A well-educated population has become a defining characteristic of a modern society. Education is seen as a mechanism for instilling civic values, as well as a means for developing the productive and social capacity of the individual. Early childhood programmes prepare young children socially and academically for entry into primary education; primary and secondary education provide a foundation of basic skills that prepare young people to become productive members of society; and tertiary education provides a range of opportunities for individuals to gain advanced knowledge and skills, either immediately after initial schooling or later in life. In addition, many employers encourage and assist workers in upgrading or reorienting their skills in order to meet the demands of changing technologies.
Information on the expected duration of schooling and on enrolment rates at various levels of education provides a picture of the structure of different education systems, as well as of access to educational opportunities in those systems. Trends in enrolments in the various levels of education and types of educational institutions are also indicators of how the supply and demand of educational resources are balanced in different countries.
Virtually all young people in OECD countries have access to basic education for at least 11 years. But patterns of participation in and progression through education over the life cycle vary widely. As shown in Indicator C1, both the timing and the rate of participation in the pre-school years and after the end of compulsory education differ considerably between countries. Some countries have extended participation in education, for example, by making pre-school education almost universal by the age of three, by retaining the majority of young people in education until the end of their teens, or by maintaining 10 to 20 per cent participation among all age groups up to the late 20s. Education and training beyond formal schooling are also an important component of lifelong learning, embracing individual and social development in a wide variety of institutional settings. Indicator C1 not only provides an overall picture of the formal education system, but also provides an overview of participation in continuing education and training outside the formal education system.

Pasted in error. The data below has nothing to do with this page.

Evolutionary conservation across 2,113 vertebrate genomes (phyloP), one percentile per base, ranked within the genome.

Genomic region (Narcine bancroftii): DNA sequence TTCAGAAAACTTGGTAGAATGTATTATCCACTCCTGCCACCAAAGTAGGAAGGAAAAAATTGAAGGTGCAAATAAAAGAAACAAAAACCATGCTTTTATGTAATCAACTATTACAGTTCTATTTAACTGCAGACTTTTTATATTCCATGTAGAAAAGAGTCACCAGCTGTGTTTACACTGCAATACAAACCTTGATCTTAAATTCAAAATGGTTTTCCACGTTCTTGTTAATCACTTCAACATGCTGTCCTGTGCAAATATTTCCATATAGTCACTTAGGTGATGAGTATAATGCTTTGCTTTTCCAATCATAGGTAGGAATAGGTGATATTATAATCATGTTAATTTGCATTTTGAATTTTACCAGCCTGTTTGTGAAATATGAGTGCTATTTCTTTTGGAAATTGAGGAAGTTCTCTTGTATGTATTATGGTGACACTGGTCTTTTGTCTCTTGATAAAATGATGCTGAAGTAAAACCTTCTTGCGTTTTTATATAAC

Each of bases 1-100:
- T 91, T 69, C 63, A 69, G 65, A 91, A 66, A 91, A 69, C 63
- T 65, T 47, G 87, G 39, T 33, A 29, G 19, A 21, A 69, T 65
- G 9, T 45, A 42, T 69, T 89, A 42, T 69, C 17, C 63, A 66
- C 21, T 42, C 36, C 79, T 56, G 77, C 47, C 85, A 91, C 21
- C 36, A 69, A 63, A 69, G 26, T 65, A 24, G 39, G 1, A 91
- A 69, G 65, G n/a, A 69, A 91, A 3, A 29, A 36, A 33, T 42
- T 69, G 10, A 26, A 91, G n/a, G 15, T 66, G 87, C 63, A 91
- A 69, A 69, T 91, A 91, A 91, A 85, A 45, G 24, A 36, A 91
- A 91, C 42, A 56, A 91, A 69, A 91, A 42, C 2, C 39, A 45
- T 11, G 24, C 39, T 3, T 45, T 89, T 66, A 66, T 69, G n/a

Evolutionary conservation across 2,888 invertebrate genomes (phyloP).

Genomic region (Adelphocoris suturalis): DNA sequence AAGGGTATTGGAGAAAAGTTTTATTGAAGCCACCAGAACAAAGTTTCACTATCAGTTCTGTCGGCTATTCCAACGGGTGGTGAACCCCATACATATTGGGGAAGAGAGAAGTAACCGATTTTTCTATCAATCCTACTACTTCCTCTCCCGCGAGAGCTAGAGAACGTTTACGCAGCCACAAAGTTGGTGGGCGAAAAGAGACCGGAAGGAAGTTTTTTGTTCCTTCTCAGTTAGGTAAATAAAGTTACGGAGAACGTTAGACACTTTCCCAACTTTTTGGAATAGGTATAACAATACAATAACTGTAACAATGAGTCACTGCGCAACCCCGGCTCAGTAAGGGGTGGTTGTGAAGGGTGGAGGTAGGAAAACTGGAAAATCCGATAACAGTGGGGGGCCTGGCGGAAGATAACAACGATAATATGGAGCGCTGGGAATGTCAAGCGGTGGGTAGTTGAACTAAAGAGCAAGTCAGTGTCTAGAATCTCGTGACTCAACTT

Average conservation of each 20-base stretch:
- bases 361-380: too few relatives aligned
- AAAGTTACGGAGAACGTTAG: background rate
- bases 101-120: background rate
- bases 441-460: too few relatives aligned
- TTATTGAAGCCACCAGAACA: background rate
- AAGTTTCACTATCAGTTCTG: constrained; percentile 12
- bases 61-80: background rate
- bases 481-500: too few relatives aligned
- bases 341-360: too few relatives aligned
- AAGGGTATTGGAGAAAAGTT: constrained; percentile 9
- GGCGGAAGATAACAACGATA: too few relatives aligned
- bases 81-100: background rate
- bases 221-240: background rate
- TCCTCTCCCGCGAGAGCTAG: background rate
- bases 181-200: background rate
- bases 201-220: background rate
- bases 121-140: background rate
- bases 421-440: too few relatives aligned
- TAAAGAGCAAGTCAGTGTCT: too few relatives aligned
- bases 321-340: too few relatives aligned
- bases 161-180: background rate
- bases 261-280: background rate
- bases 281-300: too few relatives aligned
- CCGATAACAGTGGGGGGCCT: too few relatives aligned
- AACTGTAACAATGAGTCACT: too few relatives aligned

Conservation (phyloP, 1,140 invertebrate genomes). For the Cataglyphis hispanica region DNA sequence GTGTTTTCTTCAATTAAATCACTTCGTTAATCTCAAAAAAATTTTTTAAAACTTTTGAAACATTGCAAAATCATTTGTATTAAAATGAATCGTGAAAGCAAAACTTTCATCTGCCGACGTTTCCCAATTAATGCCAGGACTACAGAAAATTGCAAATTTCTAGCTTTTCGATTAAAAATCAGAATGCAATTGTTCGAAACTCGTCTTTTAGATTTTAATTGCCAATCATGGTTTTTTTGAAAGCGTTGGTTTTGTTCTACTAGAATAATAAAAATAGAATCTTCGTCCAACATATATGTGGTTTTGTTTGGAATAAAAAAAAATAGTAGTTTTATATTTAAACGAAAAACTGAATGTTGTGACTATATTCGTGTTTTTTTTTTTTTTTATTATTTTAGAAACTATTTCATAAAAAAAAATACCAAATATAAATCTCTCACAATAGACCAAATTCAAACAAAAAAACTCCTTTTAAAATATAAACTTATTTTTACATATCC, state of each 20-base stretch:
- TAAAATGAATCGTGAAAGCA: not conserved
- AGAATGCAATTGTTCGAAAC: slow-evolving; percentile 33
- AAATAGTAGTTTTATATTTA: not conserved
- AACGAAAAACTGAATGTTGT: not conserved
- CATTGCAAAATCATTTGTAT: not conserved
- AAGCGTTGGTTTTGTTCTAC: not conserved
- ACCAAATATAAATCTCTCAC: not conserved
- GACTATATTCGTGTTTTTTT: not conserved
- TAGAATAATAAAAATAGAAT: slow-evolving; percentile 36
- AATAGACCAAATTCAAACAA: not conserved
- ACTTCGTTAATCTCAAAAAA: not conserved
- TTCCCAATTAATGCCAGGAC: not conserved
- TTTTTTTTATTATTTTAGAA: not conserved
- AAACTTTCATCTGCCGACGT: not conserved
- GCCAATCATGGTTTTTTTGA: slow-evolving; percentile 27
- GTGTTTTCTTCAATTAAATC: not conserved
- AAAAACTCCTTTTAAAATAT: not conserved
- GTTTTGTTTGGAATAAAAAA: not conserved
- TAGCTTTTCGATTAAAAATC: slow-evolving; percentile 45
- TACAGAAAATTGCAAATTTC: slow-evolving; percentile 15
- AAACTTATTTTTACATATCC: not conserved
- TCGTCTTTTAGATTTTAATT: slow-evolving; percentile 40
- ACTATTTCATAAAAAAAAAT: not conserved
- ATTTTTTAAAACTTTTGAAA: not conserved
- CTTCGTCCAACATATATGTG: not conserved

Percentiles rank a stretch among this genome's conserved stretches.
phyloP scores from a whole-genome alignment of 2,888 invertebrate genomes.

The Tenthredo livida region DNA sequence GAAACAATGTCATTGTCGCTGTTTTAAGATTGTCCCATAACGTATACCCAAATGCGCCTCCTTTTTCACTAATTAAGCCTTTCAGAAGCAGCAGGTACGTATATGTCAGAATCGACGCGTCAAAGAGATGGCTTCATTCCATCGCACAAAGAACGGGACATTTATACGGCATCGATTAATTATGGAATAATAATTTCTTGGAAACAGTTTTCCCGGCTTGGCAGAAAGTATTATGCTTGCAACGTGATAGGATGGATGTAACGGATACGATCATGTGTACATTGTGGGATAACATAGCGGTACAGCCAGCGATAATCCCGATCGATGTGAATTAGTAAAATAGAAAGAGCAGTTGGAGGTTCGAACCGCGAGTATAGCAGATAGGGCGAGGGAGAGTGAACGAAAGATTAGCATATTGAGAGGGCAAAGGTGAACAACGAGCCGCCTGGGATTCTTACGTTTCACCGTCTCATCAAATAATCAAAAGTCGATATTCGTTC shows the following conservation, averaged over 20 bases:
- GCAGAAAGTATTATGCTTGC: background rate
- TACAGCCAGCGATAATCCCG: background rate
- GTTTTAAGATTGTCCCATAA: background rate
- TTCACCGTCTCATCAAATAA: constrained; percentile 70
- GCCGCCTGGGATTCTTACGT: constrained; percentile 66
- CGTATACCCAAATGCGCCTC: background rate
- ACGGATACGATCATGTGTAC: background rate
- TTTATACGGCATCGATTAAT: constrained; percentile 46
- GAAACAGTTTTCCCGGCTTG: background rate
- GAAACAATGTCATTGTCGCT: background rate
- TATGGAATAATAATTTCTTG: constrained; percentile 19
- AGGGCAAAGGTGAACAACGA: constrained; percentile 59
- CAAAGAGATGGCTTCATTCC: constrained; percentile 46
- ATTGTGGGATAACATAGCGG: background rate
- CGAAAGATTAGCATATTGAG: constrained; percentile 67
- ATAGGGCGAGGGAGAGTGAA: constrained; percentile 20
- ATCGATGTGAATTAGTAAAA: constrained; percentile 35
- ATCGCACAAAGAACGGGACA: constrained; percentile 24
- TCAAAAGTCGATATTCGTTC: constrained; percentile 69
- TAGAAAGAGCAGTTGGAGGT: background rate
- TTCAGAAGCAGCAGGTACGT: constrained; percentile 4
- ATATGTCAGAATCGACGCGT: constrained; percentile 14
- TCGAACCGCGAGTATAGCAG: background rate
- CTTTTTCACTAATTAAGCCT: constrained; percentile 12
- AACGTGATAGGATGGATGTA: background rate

A range of factors, including an increased risk of unemployment and other forms of exclusion of young people with insufficient education, have strengthened the incentive for young people to stay enrolled beyond the end of compulsory education and to graduate from upper secondary education. Indicator C2 shows that upper secondary graduation is not only becoming more and more the norm, but also that the majority of students graduate from upper secondary programmes that are designed to provide access to further tertiary education. Indicator C2 also presents graduation rates from post-secondary programmes that are at the same content level as upper secondary programmes, one alternative pathway to typically longer tertiary education.
Beyond the secondary level, a number of options exist for further education. One avenue is relatively short, vocationally-oriented programmes at the tertiary level. Another is theoretically-based programmes, which are designed to provide sufficient qualifications for entry to advanced research programmes and professions with high skill requirements. These are mainly but not exclusively taught at universities. Graduation from tertiary education programmes is generally associated with better access to employment (Indicator E1) and higher earnings (Indicator E5).